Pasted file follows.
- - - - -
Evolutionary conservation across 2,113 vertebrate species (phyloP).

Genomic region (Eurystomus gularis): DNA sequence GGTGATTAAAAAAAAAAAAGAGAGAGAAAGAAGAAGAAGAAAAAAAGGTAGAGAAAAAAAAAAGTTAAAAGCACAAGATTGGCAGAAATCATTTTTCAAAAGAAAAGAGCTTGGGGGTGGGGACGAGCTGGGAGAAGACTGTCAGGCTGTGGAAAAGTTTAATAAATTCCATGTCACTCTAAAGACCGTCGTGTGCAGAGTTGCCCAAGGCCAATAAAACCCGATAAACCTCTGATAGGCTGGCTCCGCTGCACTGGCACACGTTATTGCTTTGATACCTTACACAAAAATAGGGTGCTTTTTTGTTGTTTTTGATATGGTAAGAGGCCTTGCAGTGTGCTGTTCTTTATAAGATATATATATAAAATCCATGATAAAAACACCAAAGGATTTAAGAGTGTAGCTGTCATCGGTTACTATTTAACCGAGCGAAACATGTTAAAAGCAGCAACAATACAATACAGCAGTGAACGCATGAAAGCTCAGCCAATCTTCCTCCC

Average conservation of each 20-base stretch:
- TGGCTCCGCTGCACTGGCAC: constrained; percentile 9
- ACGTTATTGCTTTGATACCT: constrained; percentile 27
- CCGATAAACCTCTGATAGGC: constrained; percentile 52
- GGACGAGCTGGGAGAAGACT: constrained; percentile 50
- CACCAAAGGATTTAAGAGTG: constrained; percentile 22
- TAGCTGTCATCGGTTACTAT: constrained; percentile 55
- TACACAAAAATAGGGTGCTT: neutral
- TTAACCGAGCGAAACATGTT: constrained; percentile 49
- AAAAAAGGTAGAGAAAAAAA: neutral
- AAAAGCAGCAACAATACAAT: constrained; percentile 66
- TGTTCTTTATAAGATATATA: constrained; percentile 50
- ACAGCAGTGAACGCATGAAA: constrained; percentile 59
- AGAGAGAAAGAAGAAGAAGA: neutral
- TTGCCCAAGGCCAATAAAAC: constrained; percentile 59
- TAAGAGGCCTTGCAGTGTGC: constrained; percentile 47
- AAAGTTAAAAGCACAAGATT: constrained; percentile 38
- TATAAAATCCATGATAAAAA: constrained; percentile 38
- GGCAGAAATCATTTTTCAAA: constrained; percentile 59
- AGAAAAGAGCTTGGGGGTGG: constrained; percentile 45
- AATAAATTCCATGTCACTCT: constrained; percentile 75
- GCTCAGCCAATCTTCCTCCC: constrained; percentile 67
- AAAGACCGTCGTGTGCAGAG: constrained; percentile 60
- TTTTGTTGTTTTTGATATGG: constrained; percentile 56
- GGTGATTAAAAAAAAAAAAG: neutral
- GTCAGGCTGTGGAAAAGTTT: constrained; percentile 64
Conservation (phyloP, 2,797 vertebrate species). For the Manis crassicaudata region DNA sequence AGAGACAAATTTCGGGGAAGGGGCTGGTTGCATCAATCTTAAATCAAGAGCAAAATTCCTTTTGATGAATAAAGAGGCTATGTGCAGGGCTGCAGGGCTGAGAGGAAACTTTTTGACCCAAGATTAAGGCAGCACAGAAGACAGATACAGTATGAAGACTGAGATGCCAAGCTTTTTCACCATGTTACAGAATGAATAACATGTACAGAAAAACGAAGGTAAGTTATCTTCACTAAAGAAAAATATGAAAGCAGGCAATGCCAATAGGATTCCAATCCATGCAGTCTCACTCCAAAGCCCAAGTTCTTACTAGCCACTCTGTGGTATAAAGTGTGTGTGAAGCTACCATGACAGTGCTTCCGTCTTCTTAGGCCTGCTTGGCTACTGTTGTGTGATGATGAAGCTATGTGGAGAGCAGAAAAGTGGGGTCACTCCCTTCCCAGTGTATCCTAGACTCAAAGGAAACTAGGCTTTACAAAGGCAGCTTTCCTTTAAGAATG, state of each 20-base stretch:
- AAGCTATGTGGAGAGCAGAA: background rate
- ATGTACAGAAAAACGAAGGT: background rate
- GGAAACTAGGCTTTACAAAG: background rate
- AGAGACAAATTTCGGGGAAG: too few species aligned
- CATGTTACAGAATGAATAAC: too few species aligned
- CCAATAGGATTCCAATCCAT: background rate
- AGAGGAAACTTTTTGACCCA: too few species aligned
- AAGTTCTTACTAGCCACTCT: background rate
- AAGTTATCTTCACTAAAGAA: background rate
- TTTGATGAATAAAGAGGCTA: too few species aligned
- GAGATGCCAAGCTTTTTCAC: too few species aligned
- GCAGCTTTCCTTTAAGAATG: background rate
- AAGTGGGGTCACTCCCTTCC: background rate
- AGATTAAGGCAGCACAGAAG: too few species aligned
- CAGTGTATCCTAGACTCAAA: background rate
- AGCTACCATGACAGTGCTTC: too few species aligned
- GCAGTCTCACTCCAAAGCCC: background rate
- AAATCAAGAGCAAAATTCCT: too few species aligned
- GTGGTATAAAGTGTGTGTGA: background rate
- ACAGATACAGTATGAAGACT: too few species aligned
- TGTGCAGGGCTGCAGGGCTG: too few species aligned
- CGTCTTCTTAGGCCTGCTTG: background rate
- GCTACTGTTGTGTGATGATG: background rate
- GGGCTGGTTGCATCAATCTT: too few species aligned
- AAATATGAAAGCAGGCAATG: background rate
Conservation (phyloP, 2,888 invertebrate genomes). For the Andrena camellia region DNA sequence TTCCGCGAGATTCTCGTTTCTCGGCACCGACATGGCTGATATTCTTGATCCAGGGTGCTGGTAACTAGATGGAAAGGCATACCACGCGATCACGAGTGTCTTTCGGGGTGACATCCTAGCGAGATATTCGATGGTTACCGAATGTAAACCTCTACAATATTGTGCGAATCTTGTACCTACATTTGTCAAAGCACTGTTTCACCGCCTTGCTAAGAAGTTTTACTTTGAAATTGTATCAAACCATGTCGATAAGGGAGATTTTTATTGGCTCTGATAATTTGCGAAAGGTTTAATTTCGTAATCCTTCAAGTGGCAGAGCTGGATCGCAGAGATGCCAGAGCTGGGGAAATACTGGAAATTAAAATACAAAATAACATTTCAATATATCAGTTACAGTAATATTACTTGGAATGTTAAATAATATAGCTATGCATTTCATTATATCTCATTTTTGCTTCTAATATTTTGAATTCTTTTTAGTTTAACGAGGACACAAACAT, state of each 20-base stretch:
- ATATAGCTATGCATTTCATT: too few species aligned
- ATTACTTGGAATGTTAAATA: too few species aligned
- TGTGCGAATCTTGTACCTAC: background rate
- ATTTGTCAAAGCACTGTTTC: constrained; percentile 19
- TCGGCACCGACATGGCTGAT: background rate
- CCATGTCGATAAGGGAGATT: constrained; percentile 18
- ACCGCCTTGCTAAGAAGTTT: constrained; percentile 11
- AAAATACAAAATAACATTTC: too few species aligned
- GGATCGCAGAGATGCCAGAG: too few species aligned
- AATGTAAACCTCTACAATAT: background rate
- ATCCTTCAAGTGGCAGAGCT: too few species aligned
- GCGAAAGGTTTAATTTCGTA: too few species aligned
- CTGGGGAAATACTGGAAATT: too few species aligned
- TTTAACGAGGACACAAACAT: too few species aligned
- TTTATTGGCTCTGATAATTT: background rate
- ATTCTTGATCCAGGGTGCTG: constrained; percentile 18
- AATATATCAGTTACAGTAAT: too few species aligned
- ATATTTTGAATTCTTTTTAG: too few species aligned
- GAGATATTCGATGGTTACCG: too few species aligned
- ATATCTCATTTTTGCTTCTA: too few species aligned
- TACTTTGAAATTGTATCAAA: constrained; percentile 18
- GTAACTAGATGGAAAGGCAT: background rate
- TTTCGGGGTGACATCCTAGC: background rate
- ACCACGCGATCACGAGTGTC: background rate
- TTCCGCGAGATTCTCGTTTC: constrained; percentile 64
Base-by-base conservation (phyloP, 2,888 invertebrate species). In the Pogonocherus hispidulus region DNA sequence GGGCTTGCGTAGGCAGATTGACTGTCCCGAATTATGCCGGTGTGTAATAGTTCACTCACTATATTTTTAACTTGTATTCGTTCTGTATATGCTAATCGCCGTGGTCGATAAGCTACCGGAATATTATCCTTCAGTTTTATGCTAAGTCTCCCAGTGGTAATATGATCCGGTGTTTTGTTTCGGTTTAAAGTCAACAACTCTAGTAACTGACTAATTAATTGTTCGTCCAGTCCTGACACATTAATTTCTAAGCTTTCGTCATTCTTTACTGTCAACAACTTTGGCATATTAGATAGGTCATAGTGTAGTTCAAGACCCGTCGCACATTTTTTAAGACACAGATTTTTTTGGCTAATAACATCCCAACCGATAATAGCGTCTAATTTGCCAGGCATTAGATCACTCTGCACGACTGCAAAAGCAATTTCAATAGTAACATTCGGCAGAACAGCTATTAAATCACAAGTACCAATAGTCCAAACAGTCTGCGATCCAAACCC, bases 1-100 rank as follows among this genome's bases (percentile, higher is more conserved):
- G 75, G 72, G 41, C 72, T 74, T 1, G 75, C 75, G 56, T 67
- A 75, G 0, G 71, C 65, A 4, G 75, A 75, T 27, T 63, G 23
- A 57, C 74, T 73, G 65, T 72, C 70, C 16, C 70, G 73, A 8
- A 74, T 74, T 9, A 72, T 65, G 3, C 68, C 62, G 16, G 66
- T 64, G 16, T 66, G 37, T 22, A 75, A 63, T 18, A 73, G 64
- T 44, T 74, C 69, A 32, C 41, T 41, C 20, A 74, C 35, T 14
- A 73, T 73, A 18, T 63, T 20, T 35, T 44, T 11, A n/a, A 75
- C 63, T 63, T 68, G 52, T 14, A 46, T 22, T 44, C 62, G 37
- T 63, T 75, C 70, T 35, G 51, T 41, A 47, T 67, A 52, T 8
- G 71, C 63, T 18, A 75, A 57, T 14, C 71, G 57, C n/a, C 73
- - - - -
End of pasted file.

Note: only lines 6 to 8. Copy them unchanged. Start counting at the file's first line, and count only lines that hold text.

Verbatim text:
- CCGATAAACCTCTGATAGGC: constrained; percentile 52
- GGACGAGCTGGGAGAAGACT: constrained; percentile 50
- CACCAAAGGATTTAAGAGTG: constrained; percentile 22